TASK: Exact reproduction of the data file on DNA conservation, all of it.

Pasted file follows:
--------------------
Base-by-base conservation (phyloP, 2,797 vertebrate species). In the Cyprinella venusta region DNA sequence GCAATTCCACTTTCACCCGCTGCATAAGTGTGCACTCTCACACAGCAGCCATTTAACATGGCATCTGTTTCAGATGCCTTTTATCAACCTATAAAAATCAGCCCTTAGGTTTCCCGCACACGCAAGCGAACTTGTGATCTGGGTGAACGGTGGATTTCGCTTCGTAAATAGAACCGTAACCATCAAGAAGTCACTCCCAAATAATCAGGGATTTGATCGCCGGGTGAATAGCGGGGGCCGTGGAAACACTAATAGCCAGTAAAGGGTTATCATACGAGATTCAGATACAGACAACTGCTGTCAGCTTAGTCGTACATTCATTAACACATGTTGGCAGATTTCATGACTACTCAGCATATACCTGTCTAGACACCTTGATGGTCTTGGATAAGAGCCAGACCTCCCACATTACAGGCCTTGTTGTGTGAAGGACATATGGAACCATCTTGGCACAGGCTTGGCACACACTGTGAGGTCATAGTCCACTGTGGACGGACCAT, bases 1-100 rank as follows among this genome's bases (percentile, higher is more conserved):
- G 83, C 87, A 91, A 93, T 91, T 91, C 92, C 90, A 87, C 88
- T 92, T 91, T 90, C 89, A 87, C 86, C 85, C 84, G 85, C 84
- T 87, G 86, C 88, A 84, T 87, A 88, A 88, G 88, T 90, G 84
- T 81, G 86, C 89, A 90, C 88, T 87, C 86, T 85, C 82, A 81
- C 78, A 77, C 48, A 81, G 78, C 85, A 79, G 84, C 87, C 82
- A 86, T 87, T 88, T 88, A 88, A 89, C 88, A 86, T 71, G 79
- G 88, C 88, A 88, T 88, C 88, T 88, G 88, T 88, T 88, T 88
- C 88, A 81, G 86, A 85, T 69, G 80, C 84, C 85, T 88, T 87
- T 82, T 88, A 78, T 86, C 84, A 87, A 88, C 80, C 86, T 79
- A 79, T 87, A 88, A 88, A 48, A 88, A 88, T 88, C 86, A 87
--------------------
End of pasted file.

Base-by-base conservation (phyloP, 2,797 vertebrate species). In the Cyprinella venusta region DNA sequence GCAATTCCACTTTCACCCGCTGCATAAGTGTGCACTCTCACACAGCAGCCATTTAACATGGCATCTGTTTCAGATGCCTTTTATCAACCTATAAAAATCAGCCCTTAGGTTTCCCGCACACGCAAGCGAACTTGTGATCTGGGTGAACGGTGGATTTCGCTTCGTAAATAGAACCGTAACCATCAAGAAGTCACTCCCAAATAATCAGGGATTTGATCGCCGGGTGAATAGCGGGGGCCGTGGAAACACTAATAGCCAGTAAAGGGTTATCATACGAGATTCAGATACAGACAACTGCTGTCAGCTTAGTCGTACATTCATTAACACATGTTGGCAGATTTCATGACTACTCAGCATATACCTGTCTAGACACCTTGATGGTCTTGGATAAGAGCCAGACCTCCCACATTACAGGCCTTGTTGTGTGAAGGACATATGGAACCATCTTGGCACAGGCTTGGCACACACTGTGAGGTCATAGTCCACTGTGGACGGACCAT, bases 1-100 rank as follows among this genome's bases (percentile, higher is more conserved):
- G 83, C 87, A 91, A 93, T 91, T 91, C 92, C 90, A 87, C 88
- T 92, T 91, T 90, C 89, A 87, C 86, C 85, C 84, G 85, C 84
- T 87, G 86, C 88, A 84, T 87, A 88, A 88, G 88, T 90, G 84
- T 81, G 86, C 89, A 90, C 88, T 87, C 86, T 85, C 82, A 81
- C 78, A 77, C 48, A 81, G 78, C 85, A 79, G 84, C 87, C 82
- A 86, T 87, T 88, T 88, A 88, A 89, C 88, A 86, T 71, G 79
- G 88, C 88, A 88, T 88, C 88, T 88, G 88, T 88, T 88, T 88
- C 88, A 81, G 86, A 85, T 69, G 80, C 84, C 85, T 88, T 87
- T 82, T 88, A 78, T 86, C 84, A 87, A 88, C 80, C 86, T 79
- A 79, T 87, A 88, A 88, A 48, A 88, A 88, T 88, C 86, A 87